Panasonic SC-BTT590 review
All-in-one home cinema kits aren’t often targeted at audiophiles, but Panasonic’s aiming to change that with the SC-BTT590. It’s a 5.1 system that uses high quality components such as premium capacitors and bamboo speaker cones to handle its 1,000W of sound power.
The BTT590’s incredibly sleek satellite speakers make it stand out from the crowd. They’re all double-height and contain two drivers in each. The centre speaker lies horizontally and has pre-drilled holes for wall-mounting, but because we couldn’t find an easy way to remove the stands from each of the satellites, they’re best used in a vertical position. The passive subwoofer is one of the largest we’ve seen from an all-in-one system below £500.
From the front, the main unit looks very similar to Panasonic’s other Blu-ray players. A glossy black plastic flap hides the disc tray, LCD display, SDXC memory card reader and a single USB port. The pop-out iPod dock sits on the end. Around the back, the speaker connections are all proprietary, although the speakers themselves use spring terminal connections.
With two HDMI inputs and a single HDMI output that supports Audio Return Channel, the BTT590’s well equipped for owners of games consoles and set-top boxes. There’s also one set of auxiliary RCA phono inputs, a composite video output, FM radio antenna, digital optical audio input and USB port for Panasonic’s optional Skype camera (Panasonic TY-CC20W Skype Camera, £99 from johnlewis.co.uk).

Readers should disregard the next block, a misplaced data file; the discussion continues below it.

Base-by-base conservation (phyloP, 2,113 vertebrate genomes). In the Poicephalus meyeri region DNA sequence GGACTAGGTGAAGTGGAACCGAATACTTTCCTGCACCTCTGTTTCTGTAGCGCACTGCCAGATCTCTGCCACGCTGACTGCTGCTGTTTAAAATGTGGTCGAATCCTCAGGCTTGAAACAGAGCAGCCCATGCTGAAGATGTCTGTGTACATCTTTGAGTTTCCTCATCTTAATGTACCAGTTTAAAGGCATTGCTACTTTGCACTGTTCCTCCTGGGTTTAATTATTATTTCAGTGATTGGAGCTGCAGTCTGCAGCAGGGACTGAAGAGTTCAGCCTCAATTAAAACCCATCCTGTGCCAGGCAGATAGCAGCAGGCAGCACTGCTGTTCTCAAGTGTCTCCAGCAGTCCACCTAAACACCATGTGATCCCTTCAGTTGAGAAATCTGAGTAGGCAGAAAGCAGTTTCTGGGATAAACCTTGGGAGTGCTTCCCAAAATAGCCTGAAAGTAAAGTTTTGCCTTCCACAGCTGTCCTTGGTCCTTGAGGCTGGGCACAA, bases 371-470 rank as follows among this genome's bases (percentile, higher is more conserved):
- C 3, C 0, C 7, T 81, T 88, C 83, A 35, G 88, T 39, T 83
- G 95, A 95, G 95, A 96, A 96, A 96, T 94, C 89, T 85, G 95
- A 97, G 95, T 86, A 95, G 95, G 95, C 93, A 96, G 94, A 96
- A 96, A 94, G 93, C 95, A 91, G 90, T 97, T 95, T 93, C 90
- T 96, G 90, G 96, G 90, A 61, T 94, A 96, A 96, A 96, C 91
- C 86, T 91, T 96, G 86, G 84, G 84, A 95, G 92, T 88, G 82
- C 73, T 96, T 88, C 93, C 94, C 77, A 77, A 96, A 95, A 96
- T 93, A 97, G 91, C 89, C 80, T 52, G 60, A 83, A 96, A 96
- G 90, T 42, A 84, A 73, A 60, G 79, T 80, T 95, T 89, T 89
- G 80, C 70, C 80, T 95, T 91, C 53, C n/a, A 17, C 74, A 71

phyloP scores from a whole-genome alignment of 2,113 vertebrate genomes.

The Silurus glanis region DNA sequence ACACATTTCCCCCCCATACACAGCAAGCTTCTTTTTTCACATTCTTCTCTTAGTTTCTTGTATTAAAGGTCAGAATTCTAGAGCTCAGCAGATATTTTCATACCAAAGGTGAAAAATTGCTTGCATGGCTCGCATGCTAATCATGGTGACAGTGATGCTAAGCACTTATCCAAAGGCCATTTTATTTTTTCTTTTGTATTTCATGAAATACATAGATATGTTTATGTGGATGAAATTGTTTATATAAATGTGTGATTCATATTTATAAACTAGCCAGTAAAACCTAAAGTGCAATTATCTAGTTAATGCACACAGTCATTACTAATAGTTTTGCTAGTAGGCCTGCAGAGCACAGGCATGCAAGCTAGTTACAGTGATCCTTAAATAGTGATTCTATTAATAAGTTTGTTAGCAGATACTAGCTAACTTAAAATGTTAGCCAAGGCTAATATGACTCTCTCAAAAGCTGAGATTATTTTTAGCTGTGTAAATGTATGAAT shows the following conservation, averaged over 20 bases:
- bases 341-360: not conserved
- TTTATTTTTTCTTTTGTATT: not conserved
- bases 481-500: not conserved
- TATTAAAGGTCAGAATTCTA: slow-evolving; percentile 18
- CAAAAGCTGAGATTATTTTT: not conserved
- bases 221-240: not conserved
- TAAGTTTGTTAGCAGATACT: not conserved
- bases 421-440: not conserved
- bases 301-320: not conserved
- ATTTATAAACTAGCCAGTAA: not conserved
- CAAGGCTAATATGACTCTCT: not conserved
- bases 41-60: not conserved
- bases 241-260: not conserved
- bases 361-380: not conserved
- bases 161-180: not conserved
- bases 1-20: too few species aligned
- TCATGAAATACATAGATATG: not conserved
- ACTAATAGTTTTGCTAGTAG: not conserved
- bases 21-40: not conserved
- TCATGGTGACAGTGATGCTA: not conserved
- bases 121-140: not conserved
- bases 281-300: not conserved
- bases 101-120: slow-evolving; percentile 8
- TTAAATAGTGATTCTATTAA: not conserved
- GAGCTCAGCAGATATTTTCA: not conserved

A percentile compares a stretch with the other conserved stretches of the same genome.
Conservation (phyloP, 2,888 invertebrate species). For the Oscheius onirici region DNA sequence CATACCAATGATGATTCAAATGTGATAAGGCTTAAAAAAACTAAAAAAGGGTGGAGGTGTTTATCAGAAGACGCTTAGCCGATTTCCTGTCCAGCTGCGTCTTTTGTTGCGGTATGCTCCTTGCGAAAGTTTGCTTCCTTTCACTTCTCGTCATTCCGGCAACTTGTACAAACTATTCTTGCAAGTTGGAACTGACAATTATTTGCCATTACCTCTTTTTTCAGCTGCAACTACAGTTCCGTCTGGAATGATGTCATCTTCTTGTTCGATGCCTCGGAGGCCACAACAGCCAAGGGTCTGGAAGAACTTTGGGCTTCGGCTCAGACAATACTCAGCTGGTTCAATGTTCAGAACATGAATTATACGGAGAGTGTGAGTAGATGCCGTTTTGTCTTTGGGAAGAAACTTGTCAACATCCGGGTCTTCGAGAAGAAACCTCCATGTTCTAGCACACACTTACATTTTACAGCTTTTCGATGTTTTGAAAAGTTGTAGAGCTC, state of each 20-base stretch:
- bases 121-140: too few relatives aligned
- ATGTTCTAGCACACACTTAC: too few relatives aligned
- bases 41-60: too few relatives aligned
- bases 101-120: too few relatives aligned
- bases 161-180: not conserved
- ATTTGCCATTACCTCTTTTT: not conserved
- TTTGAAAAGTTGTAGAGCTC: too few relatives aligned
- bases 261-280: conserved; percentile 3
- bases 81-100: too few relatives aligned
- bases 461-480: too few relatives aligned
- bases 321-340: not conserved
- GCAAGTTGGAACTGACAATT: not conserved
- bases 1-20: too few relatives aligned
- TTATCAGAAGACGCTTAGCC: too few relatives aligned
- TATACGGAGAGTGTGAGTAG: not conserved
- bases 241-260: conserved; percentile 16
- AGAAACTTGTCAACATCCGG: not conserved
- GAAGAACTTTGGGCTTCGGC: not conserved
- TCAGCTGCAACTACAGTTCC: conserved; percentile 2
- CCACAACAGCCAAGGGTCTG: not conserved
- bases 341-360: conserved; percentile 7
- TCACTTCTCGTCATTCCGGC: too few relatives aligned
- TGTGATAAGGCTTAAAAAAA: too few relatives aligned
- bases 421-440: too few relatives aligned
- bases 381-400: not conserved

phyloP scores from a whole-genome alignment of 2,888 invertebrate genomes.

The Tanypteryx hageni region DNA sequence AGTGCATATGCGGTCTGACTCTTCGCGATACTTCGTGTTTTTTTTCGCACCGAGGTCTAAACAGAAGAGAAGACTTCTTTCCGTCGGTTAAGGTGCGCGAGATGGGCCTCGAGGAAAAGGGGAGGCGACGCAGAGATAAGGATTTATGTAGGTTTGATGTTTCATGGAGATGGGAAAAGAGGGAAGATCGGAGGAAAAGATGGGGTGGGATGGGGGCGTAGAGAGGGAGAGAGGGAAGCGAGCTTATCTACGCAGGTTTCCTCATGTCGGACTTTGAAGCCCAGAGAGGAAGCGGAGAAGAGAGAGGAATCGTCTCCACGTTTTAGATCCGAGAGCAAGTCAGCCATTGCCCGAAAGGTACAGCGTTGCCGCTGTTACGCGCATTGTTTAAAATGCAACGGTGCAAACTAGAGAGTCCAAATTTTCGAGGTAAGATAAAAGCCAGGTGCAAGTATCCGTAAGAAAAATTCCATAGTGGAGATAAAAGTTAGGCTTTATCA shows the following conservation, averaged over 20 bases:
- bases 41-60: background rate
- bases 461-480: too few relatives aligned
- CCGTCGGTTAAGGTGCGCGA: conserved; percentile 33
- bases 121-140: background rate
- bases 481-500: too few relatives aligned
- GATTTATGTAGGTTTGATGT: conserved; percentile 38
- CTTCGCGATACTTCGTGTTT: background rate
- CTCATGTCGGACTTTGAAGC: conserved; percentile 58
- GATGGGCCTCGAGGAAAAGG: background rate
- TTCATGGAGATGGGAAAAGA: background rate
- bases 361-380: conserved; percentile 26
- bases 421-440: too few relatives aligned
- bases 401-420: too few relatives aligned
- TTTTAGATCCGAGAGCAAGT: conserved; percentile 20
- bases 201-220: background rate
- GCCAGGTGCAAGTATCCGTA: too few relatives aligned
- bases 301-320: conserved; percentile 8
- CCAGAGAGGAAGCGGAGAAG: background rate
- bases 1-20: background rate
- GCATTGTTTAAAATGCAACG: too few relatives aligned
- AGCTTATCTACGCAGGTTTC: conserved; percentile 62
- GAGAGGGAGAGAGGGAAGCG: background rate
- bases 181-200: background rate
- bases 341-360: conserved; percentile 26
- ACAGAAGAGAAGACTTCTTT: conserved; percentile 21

Although it has an Ethernet port, the BTT590’s integrated Wi-Fi makes it much easier to get connected to the internet. Once online, you can stream content from your local network or access VIERA Connect, Panasonic’s online portal. It uses the same basic layout as this year’s TV line-up, but compared to some of the more flashy graphics of the competition it’s beginning to look a little aged. Considering that the rest of the menu system has seen a graphical overhaul this year, it’s a shame Panasonic hasn’t upgraded this too.
Still, there’s a reasonable range of services, such as catch-up TV from BBC iPlayer, on-demand film streaming from Netflix and AceTrax and social networking from Facebook and Twitter. Panasonic’s unique Skype service is also present, although you must invest in the official webcam to use it.
Local multimedia playback is also great. Apart from the outdated WMV HD codec, all our test files played perfectly, including MKV, MOV, DivX and Xvid files. AVCHD files also work, but only from an SD card.